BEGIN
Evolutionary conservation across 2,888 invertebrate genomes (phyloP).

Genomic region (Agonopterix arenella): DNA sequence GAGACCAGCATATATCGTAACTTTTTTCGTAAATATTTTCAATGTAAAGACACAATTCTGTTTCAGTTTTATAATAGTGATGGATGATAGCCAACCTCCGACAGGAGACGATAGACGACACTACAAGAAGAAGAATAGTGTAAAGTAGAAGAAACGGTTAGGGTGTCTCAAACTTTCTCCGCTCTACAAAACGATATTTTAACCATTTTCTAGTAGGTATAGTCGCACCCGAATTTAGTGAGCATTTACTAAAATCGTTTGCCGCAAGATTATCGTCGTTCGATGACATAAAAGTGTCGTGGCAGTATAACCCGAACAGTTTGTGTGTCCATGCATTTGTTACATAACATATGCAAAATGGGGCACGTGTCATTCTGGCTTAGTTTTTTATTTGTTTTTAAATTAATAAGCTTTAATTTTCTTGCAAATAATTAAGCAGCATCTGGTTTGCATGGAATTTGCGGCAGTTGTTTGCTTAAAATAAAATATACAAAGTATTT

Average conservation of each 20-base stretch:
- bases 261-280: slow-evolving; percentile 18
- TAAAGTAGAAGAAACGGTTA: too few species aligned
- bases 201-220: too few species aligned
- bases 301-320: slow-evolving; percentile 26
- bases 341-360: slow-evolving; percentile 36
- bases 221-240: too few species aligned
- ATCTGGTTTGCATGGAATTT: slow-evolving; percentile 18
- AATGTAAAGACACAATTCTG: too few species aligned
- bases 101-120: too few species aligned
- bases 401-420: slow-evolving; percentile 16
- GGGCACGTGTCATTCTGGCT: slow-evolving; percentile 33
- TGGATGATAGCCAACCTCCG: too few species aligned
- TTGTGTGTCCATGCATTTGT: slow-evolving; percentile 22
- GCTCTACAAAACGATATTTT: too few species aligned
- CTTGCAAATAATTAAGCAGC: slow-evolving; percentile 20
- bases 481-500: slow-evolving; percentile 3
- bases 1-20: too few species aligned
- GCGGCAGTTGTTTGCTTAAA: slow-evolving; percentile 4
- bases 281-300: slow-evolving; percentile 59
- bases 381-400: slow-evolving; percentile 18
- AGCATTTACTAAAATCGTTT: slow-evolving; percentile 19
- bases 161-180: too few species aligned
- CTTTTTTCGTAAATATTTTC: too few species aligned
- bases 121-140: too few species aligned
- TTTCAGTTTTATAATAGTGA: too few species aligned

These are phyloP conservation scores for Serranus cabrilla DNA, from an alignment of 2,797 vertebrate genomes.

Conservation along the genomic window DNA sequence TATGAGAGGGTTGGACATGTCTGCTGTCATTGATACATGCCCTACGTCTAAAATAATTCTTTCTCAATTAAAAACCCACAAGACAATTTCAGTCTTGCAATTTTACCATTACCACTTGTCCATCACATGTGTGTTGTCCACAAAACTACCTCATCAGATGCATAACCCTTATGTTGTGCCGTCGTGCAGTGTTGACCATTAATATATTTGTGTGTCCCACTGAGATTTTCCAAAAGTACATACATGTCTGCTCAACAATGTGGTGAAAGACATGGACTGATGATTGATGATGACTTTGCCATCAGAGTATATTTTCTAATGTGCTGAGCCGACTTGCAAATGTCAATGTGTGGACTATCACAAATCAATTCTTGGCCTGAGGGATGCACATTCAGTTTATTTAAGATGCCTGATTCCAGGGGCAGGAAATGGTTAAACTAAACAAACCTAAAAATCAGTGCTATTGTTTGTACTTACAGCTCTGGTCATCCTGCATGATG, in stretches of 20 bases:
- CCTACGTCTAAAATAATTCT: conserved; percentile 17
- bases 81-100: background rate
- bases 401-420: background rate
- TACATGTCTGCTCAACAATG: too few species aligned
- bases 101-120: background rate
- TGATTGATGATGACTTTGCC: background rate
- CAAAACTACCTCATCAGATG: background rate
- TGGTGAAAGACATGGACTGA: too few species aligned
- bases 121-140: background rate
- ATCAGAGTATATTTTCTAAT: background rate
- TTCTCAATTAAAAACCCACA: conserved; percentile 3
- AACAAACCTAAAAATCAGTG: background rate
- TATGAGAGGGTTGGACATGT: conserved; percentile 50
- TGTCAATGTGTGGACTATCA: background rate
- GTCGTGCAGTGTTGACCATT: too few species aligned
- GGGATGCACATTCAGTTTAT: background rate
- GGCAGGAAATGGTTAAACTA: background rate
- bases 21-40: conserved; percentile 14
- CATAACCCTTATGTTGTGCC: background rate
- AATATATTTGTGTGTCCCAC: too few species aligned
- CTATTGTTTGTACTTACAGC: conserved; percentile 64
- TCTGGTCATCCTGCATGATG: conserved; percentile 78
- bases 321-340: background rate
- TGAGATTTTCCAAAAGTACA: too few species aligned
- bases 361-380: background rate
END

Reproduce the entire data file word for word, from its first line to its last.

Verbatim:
Evolutionary conservation across 2,888 invertebrate genomes (phyloP).

Genomic region (Agonopterix arenella): DNA sequence GAGACCAGCATATATCGTAACTTTTTTCGTAAATATTTTCAATGTAAAGACACAATTCTGTTTCAGTTTTATAATAGTGATGGATGATAGCCAACCTCCGACAGGAGACGATAGACGACACTACAAGAAGAAGAATAGTGTAAAGTAGAAGAAACGGTTAGGGTGTCTCAAACTTTCTCCGCTCTACAAAACGATATTTTAACCATTTTCTAGTAGGTATAGTCGCACCCGAATTTAGTGAGCATTTACTAAAATCGTTTGCCGCAAGATTATCGTCGTTCGATGACATAAAAGTGTCGTGGCAGTATAACCCGAACAGTTTGTGTGTCCATGCATTTGTTACATAACATATGCAAAATGGGGCACGTGTCATTCTGGCTTAGTTTTTTATTTGTTTTTAAATTAATAAGCTTTAATTTTCTTGCAAATAATTAAGCAGCATCTGGTTTGCATGGAATTTGCGGCAGTTGTTTGCTTAAAATAAAATATACAAAGTATTT

Average conservation of each 20-base stretch:
- bases 261-280: slow-evolving; percentile 18
- TAAAGTAGAAGAAACGGTTA: too few species aligned
- bases 201-220: too few species aligned
- bases 301-320: slow-evolving; percentile 26
- bases 341-360: slow-evolving; percentile 36
- bases 221-240: too few species aligned
- ATCTGGTTTGCATGGAATTT: slow-evolving; percentile 18
- AATGTAAAGACACAATTCTG: too few species aligned
- bases 101-120: too few species aligned
- bases 401-420: slow-evolving; percentile 16
- GGGCACGTGTCATTCTGGCT: slow-evolving; percentile 33
- TGGATGATAGCCAACCTCCG: too few species aligned
- TTGTGTGTCCATGCATTTGT: slow-evolving; percentile 22
- GCTCTACAAAACGATATTTT: too few species aligned
- CTTGCAAATAATTAAGCAGC: slow-evolving; percentile 20
- bases 481-500: slow-evolving; percentile 3
- bases 1-20: too few species aligned
- GCGGCAGTTGTTTGCTTAAA: slow-evolving; percentile 4
- bases 281-300: slow-evolving; percentile 59
- bases 381-400: slow-evolving; percentile 18
- AGCATTTACTAAAATCGTTT: slow-evolving; percentile 19
- bases 161-180: too few species aligned
- CTTTTTTCGTAAATATTTTC: too few species aligned
- bases 121-140: too few species aligned
- TTTCAGTTTTATAATAGTGA: too few species aligned

These are phyloP conservation scores for Serranus cabrilla DNA, from an alignment of 2,797 vertebrate genomes.

Conservation along the genomic window DNA sequence TATGAGAGGGTTGGACATGTCTGCTGTCATTGATACATGCCCTACGTCTAAAATAATTCTTTCTCAATTAAAAACCCACAAGACAATTTCAGTCTTGCAATTTTACCATTACCACTTGTCCATCACATGTGTGTTGTCCACAAAACTACCTCATCAGATGCATAACCCTTATGTTGTGCCGTCGTGCAGTGTTGACCATTAATATATTTGTGTGTCCCACTGAGATTTTCCAAAAGTACATACATGTCTGCTCAACAATGTGGTGAAAGACATGGACTGATGATTGATGATGACTTTGCCATCAGAGTATATTTTCTAATGTGCTGAGCCGACTTGCAAATGTCAATGTGTGGACTATCACAAATCAATTCTTGGCCTGAGGGATGCACATTCAGTTTATTTAAGATGCCTGATTCCAGGGGCAGGAAATGGTTAAACTAAACAAACCTAAAAATCAGTGCTATTGTTTGTACTTACAGCTCTGGTCATCCTGCATGATG, in stretches of 20 bases:
- CCTACGTCTAAAATAATTCT: conserved; percentile 17
- bases 81-100: background rate
- bases 401-420: background rate
- TACATGTCTGCTCAACAATG: too few species aligned
- bases 101-120: background rate
- TGATTGATGATGACTTTGCC: background rate
- CAAAACTACCTCATCAGATG: background rate
- TGGTGAAAGACATGGACTGA: too few species aligned
- bases 121-140: background rate
- ATCAGAGTATATTTTCTAAT: background rate
- TTCTCAATTAAAAACCCACA: conserved; percentile 3
- AACAAACCTAAAAATCAGTG: background rate
- TATGAGAGGGTTGGACATGT: conserved; percentile 50
- TGTCAATGTGTGGACTATCA: background rate
- GTCGTGCAGTGTTGACCATT: too few species aligned
- GGGATGCACATTCAGTTTAT: background rate
- GGCAGGAAATGGTTAAACTA: background rate
- bases 21-40: conserved; percentile 14
- CATAACCCTTATGTTGTGCC: background rate
- AATATATTTGTGTGTCCCAC: too few species aligned
- CTATTGTTTGTACTTACAGC: conserved; percentile 64
- TCTGGTCATCCTGCATGATG: conserved; percentile 78
- bases 321-340: background rate
- TGAGATTTTCCAAAAGTACA: too few species aligned
- bases 361-380: background rate